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Is Test Optional REALLY an Option? What Families Should Know

You may have heard that during the pandemic, more and more colleges and universities went “test optional.” As in, no SAT or ACT required for admission. 

But what does test optional mean? Does test optional really mean it’s an option? Or is there a penalty to pay for skipping the ACT or SAT? And as life returns to some semblance of normalcy, will those colleges remain test optional or return to requiring standardized entrance tests? What does the future hold?

Alas—we don’t have a crystal ball, so we went to an expert: Bryan Contreras, vice president of K12 partnerships at myOptions, who has counseled hundreds of college-bound students and families. 

Here’s the advice he gives to parents and students on what to know before opting in or out of college entrance tests:

What to Know About Test Optional

1. Know the terminology.

There are four “flavors” of testing requirements:

  • Test required: your student must send either an ACT or SAT score to be considered for admissions.
  • Test optional: your student may choose whether or not to submit an ACT or SAT score, and it will not be held against them if they do not submit one. (Yes, really!)
  • Test blind: the college will not look at test scores for the purpose of admission, but they may be used for the purpose of awarding scholarships.
  • Test flexible: the student may submit an alternative assessment in place of the ACT or SAT. While you may or may not see this term on a college’s website, Contreras sees more colleges and universities becoming open to this idea.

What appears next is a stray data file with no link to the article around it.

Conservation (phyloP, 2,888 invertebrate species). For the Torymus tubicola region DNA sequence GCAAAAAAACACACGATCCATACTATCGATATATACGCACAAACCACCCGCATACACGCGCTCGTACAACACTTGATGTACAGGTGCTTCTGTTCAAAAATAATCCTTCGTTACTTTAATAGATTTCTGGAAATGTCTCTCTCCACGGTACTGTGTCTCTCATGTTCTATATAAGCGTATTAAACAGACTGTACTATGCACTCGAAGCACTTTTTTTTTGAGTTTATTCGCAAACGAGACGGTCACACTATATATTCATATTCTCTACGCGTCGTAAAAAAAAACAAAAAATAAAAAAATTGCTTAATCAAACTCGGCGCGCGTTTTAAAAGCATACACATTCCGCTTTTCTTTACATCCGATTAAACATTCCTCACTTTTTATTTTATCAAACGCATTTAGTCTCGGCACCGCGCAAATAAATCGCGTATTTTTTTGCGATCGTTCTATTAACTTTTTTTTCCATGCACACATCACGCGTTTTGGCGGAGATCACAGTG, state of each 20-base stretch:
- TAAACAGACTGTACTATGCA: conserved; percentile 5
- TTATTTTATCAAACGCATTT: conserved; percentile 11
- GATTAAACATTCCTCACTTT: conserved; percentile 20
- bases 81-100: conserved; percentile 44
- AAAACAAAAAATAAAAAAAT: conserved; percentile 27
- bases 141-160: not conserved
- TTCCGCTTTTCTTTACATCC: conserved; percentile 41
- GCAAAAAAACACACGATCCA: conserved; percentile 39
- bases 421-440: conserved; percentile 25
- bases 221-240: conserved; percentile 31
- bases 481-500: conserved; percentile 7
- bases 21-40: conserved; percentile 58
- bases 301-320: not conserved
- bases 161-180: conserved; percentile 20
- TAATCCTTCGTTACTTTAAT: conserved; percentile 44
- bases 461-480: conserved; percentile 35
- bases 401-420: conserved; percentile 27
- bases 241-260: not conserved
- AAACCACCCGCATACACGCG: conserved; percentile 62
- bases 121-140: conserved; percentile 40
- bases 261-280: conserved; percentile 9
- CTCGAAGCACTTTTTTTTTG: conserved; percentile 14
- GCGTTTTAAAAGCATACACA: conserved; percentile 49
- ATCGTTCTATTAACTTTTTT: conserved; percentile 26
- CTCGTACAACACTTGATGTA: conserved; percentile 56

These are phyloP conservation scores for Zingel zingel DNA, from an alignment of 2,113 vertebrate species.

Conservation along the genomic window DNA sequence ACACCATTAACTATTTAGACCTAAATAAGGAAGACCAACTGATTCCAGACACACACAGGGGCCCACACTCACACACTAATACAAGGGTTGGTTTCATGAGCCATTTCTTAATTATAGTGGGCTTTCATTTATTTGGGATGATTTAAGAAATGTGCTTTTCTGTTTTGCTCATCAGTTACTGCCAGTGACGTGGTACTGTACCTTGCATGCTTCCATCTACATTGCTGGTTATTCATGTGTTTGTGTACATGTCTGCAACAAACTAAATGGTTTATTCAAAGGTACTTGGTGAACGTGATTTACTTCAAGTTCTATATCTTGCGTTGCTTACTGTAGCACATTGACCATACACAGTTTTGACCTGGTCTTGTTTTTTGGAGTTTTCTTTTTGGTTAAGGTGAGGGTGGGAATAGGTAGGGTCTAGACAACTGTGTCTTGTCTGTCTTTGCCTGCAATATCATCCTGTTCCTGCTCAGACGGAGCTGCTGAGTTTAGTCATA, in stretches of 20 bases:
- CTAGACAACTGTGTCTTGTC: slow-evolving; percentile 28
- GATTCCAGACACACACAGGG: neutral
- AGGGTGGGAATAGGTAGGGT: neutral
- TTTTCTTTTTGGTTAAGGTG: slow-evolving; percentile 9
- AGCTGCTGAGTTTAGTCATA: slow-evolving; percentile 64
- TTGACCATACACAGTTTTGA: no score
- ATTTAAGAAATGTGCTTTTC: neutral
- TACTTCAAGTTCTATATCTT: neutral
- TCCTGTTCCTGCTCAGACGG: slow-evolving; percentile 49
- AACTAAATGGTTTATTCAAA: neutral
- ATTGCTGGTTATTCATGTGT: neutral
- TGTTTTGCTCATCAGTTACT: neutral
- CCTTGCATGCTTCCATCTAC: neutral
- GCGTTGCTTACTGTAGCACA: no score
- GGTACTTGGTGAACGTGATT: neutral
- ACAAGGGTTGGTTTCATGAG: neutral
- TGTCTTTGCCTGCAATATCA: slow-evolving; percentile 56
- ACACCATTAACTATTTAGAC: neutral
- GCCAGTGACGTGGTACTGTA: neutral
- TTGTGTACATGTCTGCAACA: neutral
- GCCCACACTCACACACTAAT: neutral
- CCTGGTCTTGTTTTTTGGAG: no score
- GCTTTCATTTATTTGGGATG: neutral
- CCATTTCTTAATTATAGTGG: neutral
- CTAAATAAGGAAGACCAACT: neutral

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2. Know your options.

How do you know if a college will accept an alternative assessment? Ask the admissions office! In lieu of entrance scores, some colleges may accept: 

  • A graded assignment
  • An additional personal statement (essay)
  • A long-term project
  • A teacher recommendation

3. Ask questions!

If a college or university is test optional, it’s important to know what other metrics they are relying upon to determine admission. Good questions to ask include: 

  • How is my GPA  weighted?
  • What is your acceptance rate for students with and without test scores?
  • How important are co-curricular activities?
  • How is work experience valued?
  • Are test scores still needed to be considered for scholarships?
  • Who will be reading my application?

Whether or not the schools on your student’s list require entrance tests, Contreras emphasizes this point: “They don’t have a secret agenda. What colleges really want to know is, what will your student bring to the table?”

Yes, test results can be a key piece of data to help colleges decide if a student will be a good fit, but it’s not the most important one. Most important, says Contreras, “is to help your student focus on self-discovery, and what problems they want to solve in the world.” 

Answering those questions will allow your student’s personality shine through on their application. As Contreras tells the students he counsels: “Remember: You are the CEO of you.” Watch the video below for more information about testing. 


Jennifer Proe was a writer and editor with Your Teen Media. 

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